A new online article on the role of religious belief among Islamists supporting violence (an overlapping theme of these posts). The article by specialists in the field draws the some of the same comparisons I have been making between the appeal of religious cults and political extremist movements:
The Cult of Jihad: A Practical Theology Perspective on ISIS, a scholarly guest post by Joel Day and Scott Kleinmann in Political Violence @ a Glance (Expert Analysis on Violence and Its Alternatives).
Of particular interest to me is another article cited in “The Cult of Jihad”, and that is “The Study of New Religious Movements and the Radicalization of Home-Grown Terrorists: Opening a Dialogue” by Lorne L. Dawson in Terrorism and Political Violence, 22:1, 2009. From the abstract:
This article examines:
(1) the obvious reasons for, and curious absence of, a dialogue between scholars studying new religious movements (NRMs), particularly those responsible for acts of mass violence, and those studying processes of radicalization in home-grown terrorist groups;
(2) the substantial parallels between established understandings of who joins NRMs, how, and why and recent findings about who joins terrorist groups in a Western context, how, and why; and
(3) the ways in which explanations of the causes of violent behaviour in NRMs are pertinent to securing a more systematic and complete grasp of the process of radicalization in terrorist cells.
The latter discussion focuses on the role of apocalyptic belief systems and charis- matic forms of authority, highlighting the behavioural consequences of this danger- ous combination and their possible strategic significance. . . .
Another new article of related interest is What Does It Mean If An Attack Is ‘ISIS-Inspired’?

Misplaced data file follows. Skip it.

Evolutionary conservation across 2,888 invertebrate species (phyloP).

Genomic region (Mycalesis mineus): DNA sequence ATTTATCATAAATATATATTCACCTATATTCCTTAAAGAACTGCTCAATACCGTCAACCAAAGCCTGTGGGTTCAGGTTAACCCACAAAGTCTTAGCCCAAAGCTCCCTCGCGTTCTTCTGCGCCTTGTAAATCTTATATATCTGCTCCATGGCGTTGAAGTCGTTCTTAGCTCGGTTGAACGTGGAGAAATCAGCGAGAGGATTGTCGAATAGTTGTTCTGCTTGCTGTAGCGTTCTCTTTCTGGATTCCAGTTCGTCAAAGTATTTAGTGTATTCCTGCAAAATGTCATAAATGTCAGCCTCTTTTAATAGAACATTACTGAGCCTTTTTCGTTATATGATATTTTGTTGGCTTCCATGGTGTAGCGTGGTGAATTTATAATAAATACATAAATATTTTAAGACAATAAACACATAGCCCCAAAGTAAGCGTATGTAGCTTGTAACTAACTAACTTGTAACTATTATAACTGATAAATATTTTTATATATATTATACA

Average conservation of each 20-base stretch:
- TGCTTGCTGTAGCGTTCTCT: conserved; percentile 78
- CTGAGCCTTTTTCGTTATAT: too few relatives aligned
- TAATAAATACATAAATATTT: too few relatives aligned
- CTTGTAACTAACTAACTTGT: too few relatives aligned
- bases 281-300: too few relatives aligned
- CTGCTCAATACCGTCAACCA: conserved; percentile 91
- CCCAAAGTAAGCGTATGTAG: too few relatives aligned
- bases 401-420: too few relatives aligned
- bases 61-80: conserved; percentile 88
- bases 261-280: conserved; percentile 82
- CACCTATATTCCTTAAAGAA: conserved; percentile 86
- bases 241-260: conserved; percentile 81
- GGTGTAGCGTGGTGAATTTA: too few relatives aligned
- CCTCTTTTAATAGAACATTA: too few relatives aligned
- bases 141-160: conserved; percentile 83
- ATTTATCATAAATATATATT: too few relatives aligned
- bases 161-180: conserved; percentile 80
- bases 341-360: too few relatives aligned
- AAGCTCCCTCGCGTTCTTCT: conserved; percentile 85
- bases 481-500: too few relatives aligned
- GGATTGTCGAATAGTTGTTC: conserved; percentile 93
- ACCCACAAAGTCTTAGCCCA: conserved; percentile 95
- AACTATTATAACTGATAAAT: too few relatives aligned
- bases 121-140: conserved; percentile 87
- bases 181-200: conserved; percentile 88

We have seen the process by which some people are attracted to extremist groups and have reached the point of examining how a subset of those individuals are drawn to cross the line from intellectual sympathy to committing themselves to the high risks of active support for violence. (The argument that we have been presenting is from Quintan Wiktorowicz’s Radical Islam Rising. Wiktorowicz takes the now-banned jihadist group in Great Britain, al-Muhajiroun, as a case-study.)
The relative few who are led to intellectual agreement with extremist views through this process are still a long way from turning their backs on society to the extent that they are potential suicidal mass murderers.
That’s where “culturing” enters the picture.
Through regular classes “seekers” are socialized into the movements ideology. We have seen how these classes and related activities increasingly consume so much of the individual’s time that there is little room left for serious arms-length reflection on the direction into which the path is leading. And it certainly helps when the seeker has had little or no serious religious engagement prior to encountering the new movement and against which they would otherwise be more capable of assessing the new teachings.
The Islamist extremist (and the member of other religious cults as well) sees him or herself as belonging to a pioneering vanguard of a new way of life that with the authority of Heaven is destined to replace all “human systems”. In the case of the Islamist (the term refers to one who believes in politically imposing Islamic law over society) that new way of life or ideology is destined to replace Capitalism and Democracy (the two go together in Islamist thinking). Democracy is interpreted as an anti-godly effort to replace God as the law-giver and ruler of society.
The mind-set that is inculcated as part of the “culturing” into the extremist movement’s revolves around its own sectarian interpretation of tawhid, or the “oneness of God”. Since God is the only lawgiver then anyone who supports democracy or even follows the wisdom of mainstream imams is said to be worshiping authorities other than God. We saw how some of this works out in detail in the previous post. — Recall that Islamic regimes in the Middle East are judged to be apostate because they countenance some form of democracy and enforce laws that are inconsistent with pure Sharia.
Other Muslims, moreover, argue that judging others as apostate is akin to murdering them since without the utmost stringent proofs only God can know the mind of another.
We look now at the ideology into which Islamist extremists are “cultured”. The ideology into which they are ever more deeply immersed through regular meetings, classes and activities, Wiktorowicz argues, is what leads them ever closer to the point of believing that their own personal salvation depends on a willingness to lose everything in this life and even to make others pay with their own lives, too.